You typically want to use NSUserDefaults to save application preferences/settings. Any other massive data such as game data or realtime calculations should be save in CoreData or sqllite in the documents directory.

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On App update user defaults get flushed. – Ankit Jain May 24 '13 at 9:07
@AnkitJain Another thread suggests that's not true, outside of glitches:… – Dave Gallagher Jun 9 '13 at 18:36

NSUserDefaults stored values for only your application.

Note - It is not meant to serve as a replacement for a traditional store for data (Core Data, SQLite, Property Lists, etc are meant for storing application data). What NSUserDefaults is meant for is for specific key value pairs.

For example, I use it to store an authenticated user's networkid and full name once the login process is done. Upon session timeout or logout, I clear those values. For this NSUserDefaults shines.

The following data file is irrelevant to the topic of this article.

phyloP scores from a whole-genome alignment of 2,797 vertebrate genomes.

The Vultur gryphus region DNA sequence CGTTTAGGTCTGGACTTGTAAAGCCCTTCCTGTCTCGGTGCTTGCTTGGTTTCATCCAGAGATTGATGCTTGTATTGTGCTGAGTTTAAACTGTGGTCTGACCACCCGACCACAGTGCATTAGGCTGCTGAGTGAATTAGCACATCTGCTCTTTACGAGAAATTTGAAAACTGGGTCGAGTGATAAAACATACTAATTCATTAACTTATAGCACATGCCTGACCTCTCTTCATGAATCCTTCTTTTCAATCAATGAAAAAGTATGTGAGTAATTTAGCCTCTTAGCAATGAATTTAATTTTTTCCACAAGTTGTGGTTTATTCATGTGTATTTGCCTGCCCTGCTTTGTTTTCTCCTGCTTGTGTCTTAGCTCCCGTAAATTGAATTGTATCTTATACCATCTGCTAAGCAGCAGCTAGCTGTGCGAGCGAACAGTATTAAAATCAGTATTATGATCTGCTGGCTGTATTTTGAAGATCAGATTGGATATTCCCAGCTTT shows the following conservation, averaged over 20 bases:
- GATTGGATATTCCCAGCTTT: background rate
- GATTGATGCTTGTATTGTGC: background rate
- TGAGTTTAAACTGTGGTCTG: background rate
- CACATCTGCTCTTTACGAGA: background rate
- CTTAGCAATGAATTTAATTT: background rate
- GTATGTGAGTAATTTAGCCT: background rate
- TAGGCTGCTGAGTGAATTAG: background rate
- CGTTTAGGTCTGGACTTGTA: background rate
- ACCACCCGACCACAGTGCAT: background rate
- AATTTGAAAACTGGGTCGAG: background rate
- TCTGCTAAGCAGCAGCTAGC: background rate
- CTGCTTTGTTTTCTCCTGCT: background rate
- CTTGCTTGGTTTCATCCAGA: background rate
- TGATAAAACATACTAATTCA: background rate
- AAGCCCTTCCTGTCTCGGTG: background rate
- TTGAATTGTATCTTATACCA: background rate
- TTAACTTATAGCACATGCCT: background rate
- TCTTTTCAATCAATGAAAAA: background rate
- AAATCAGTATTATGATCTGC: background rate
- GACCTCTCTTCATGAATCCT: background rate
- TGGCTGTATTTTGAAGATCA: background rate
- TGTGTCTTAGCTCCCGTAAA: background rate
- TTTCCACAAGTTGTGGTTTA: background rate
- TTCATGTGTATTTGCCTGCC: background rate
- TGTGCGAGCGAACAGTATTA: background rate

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So is NSUserDefaults kind of temporary storage for an applications session ? same as sessions storage in a web application ? – Amogh Talpallikar Jan 10 '12 at 11:16
No. NSUserDefaults is for persistent storage. The total opposite of temporary. If you want your data to be there at all time and if it is fairly small, then go ahead and save it in NSUserDefaults. Let's say you are developing a game and your app consists of a settings View for the user to choose options such as "Nick Name", color, speed etc, then you should use NSUserDefaults to save those user preferences. You can also use plist and sql-lite but the best practice suggested by most iOS developers is to use NSUserDefaults for app settings. – Semere Taézaz Sium Jan 10 '12 at 11:28